The U.S. Federal Bureau of Investigation (FBI) has disclosed that an unidentified threat actor has been exploiting a previously unknown weakness in the FatPipe MPVPN networking devices at least since May 2021 to obtain an initial foothold and maintain persistent access into vulnerable networks, making it the latest company to join the likes of Cisco, Fortinet, Citrix, Pulse Secure that have had their systems exploited in the wild.
"The vulnerability allowed APT actors to gain access to an unrestricted file upload function to drop a web shell for exploitation activity with root access, leading to elevated privileges and potential follow-on activity," the agency said in an alert published this week. "Exploitation of this vulnerability then served as a jumping off point into other infrastructure for the APT actors."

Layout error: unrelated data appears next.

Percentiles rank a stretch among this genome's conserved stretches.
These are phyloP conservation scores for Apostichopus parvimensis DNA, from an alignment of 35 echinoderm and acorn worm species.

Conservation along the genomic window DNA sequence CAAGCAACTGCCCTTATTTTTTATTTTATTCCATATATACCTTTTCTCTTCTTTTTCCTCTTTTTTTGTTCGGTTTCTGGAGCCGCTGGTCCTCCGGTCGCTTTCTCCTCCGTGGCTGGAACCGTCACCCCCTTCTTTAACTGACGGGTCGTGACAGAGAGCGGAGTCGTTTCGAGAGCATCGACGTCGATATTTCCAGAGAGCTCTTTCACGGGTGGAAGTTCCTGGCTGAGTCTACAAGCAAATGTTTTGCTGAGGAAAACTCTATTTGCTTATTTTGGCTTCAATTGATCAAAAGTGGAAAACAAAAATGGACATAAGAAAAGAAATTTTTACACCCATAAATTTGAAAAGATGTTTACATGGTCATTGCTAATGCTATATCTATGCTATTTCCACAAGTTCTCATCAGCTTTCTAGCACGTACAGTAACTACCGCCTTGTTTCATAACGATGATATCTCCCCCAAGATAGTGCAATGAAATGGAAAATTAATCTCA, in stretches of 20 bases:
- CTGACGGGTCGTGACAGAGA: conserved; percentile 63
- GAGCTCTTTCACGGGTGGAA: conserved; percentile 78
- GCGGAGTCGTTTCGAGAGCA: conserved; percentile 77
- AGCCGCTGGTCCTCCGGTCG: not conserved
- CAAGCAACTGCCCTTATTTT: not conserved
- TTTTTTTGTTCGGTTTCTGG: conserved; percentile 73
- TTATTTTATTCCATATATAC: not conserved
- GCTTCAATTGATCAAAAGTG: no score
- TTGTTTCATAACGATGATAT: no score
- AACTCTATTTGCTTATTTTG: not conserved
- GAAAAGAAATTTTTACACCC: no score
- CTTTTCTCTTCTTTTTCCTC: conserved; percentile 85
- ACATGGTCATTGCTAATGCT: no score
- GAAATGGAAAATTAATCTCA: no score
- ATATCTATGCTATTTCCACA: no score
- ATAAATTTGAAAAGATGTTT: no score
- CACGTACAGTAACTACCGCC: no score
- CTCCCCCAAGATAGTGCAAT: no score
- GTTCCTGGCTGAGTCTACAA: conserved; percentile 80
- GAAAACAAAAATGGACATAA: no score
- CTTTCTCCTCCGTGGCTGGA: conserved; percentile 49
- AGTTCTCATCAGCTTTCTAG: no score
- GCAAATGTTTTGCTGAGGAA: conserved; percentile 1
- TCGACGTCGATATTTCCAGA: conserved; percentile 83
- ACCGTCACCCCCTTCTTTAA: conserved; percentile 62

In other words, the zero-day vulnerability enables a remote attacker to upload a file to any location on the filesystem on an affected device. The security flaw impacts the web management interface of FatPipe WARP, MPVPN, and IPVPN router clustering and VPN load-balancing devices running software prior to the latest version releases 10.1.2r60p93 and 10.2.2r44p1.
The FBI, in its flash alert, noted that the threat actor leveraged the web shell to move laterally and strike additional U.S. infrastructure by setting up a malicious SSH service, following it up with a number of steps designed to hide the intrusions and protect their exploit until it's needed again.
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In an independent bulletin (FPSA006), FatPipe said that the bug stems from a lack of input validation mechanism for specific HTTP requests, thus enabling an attacker to exploit the issue by sending a specially crafted HTTP request to the affected device. While there are no workarounds that address the flaw, the company said it can be mitigated by disabling UI and SSH access on the WAN interface or configuring Access Lists to permit access only from trusted sources.